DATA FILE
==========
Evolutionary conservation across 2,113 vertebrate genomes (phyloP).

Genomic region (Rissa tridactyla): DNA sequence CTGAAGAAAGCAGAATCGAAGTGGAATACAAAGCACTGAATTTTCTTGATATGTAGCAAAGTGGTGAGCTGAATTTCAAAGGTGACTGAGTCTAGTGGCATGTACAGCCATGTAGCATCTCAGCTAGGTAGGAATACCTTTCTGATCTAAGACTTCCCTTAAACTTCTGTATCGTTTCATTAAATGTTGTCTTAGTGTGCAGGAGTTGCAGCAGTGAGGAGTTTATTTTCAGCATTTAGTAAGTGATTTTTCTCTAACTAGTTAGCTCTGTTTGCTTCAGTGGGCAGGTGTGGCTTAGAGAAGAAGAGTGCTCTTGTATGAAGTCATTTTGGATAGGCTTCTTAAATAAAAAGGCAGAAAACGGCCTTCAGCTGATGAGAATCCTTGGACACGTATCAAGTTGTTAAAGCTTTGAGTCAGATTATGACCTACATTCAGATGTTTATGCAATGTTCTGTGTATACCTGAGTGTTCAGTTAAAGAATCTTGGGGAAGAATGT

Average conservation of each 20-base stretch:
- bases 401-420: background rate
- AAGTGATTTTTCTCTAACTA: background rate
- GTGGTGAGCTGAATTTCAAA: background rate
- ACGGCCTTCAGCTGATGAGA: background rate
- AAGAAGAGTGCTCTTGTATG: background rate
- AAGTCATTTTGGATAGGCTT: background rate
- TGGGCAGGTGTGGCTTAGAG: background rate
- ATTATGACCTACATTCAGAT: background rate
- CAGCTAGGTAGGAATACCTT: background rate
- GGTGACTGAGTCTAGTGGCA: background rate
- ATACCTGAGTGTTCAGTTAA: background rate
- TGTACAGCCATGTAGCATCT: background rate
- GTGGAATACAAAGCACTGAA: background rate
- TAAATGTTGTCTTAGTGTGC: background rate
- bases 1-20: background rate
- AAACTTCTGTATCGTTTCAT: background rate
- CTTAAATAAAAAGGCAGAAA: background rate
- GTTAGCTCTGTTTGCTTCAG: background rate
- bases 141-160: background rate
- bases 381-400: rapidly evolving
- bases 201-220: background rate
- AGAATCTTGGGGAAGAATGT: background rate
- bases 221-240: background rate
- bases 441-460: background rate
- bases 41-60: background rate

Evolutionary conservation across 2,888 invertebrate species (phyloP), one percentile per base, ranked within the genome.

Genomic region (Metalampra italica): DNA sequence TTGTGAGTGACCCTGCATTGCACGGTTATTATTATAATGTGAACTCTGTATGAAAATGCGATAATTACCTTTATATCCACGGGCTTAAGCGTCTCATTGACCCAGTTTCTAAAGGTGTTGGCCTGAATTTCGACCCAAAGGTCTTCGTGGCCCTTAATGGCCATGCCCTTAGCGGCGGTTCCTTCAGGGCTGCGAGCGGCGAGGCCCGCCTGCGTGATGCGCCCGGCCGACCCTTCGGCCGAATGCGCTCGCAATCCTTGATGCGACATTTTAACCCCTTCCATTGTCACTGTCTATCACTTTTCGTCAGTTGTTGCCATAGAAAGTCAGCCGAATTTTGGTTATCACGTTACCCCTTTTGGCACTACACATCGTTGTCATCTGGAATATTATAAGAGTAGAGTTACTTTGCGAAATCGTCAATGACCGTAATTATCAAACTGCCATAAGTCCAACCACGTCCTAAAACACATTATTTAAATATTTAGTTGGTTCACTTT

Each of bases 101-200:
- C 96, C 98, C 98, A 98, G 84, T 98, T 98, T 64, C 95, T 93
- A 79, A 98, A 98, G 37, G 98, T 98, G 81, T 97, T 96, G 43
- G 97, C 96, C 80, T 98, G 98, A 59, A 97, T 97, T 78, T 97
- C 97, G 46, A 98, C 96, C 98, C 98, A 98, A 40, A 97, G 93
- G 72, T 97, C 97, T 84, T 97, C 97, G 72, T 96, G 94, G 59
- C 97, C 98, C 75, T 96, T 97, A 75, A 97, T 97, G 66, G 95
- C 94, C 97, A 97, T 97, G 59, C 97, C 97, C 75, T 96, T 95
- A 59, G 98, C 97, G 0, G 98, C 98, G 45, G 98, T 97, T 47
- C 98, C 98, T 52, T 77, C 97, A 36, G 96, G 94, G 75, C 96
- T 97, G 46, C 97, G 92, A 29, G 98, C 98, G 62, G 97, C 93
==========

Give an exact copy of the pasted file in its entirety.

Evolutionary conservation across 2,113 vertebrate genomes (phyloP).

Genomic region (Rissa tridactyla): DNA sequence CTGAAGAAAGCAGAATCGAAGTGGAATACAAAGCACTGAATTTTCTTGATATGTAGCAAAGTGGTGAGCTGAATTTCAAAGGTGACTGAGTCTAGTGGCATGTACAGCCATGTAGCATCTCAGCTAGGTAGGAATACCTTTCTGATCTAAGACTTCCCTTAAACTTCTGTATCGTTTCATTAAATGTTGTCTTAGTGTGCAGGAGTTGCAGCAGTGAGGAGTTTATTTTCAGCATTTAGTAAGTGATTTTTCTCTAACTAGTTAGCTCTGTTTGCTTCAGTGGGCAGGTGTGGCTTAGAGAAGAAGAGTGCTCTTGTATGAAGTCATTTTGGATAGGCTTCTTAAATAAAAAGGCAGAAAACGGCCTTCAGCTGATGAGAATCCTTGGACACGTATCAAGTTGTTAAAGCTTTGAGTCAGATTATGACCTACATTCAGATGTTTATGCAATGTTCTGTGTATACCTGAGTGTTCAGTTAAAGAATCTTGGGGAAGAATGT

Average conservation of each 20-base stretch:
- bases 401-420: background rate
- AAGTGATTTTTCTCTAACTA: background rate
- GTGGTGAGCTGAATTTCAAA: background rate
- ACGGCCTTCAGCTGATGAGA: background rate
- AAGAAGAGTGCTCTTGTATG: background rate
- AAGTCATTTTGGATAGGCTT: background rate
- TGGGCAGGTGTGGCTTAGAG: background rate
- ATTATGACCTACATTCAGAT: background rate
- CAGCTAGGTAGGAATACCTT: background rate
- GGTGACTGAGTCTAGTGGCA: background rate
- ATACCTGAGTGTTCAGTTAA: background rate
- TGTACAGCCATGTAGCATCT: background rate
- GTGGAATACAAAGCACTGAA: background rate
- TAAATGTTGTCTTAGTGTGC: background rate
- bases 1-20: background rate
- AAACTTCTGTATCGTTTCAT: background rate
- CTTAAATAAAAAGGCAGAAA: background rate
- GTTAGCTCTGTTTGCTTCAG: background rate
- bases 141-160: background rate
- bases 381-400: rapidly evolving
- bases 201-220: background rate
- AGAATCTTGGGGAAGAATGT: background rate
- bases 221-240: background rate
- bases 441-460: background rate
- bases 41-60: background rate

Evolutionary conservation across 2,888 invertebrate species (phyloP), one percentile per base, ranked within the genome.

Genomic region (Metalampra italica): DNA sequence TTGTGAGTGACCCTGCATTGCACGGTTATTATTATAATGTGAACTCTGTATGAAAATGCGATAATTACCTTTATATCCACGGGCTTAAGCGTCTCATTGACCCAGTTTCTAAAGGTGTTGGCCTGAATTTCGACCCAAAGGTCTTCGTGGCCCTTAATGGCCATGCCCTTAGCGGCGGTTCCTTCAGGGCTGCGAGCGGCGAGGCCCGCCTGCGTGATGCGCCCGGCCGACCCTTCGGCCGAATGCGCTCGCAATCCTTGATGCGACATTTTAACCCCTTCCATTGTCACTGTCTATCACTTTTCGTCAGTTGTTGCCATAGAAAGTCAGCCGAATTTTGGTTATCACGTTACCCCTTTTGGCACTACACATCGTTGTCATCTGGAATATTATAAGAGTAGAGTTACTTTGCGAAATCGTCAATGACCGTAATTATCAAACTGCCATAAGTCCAACCACGTCCTAAAACACATTATTTAAATATTTAGTTGGTTCACTTT

Each of bases 101-200:
- C 96, C 98, C 98, A 98, G 84, T 98, T 98, T 64, C 95, T 93
- A 79, A 98, A 98, G 37, G 98, T 98, G 81, T 97, T 96, G 43
- G 97, C 96, C 80, T 98, G 98, A 59, A 97, T 97, T 78, T 97
- C 97, G 46, A 98, C 96, C 98, C 98, A 98, A 40, A 97, G 93
- G 72, T 97, C 97, T 84, T 97, C 97, G 72, T 96, G 94, G 59
- C 97, C 98, C 75, T 96, T 97, A 75, A 97, T 97, G 66, G 95
- C 94, C 97, A 97, T 97, G 59, C 97, C 97, C 75, T 96, T 95
- A 59, G 98, C 97, G 0, G 98, C 98, G 45, G 98, T 97, T 47
- C 98, C 98, T 52, T 77, C 97, A 36, G 96, G 94, G 75, C 96
- T 97, G 46, C 97, G 92, A 29, G 98, C 98, G 62, G 97, C 93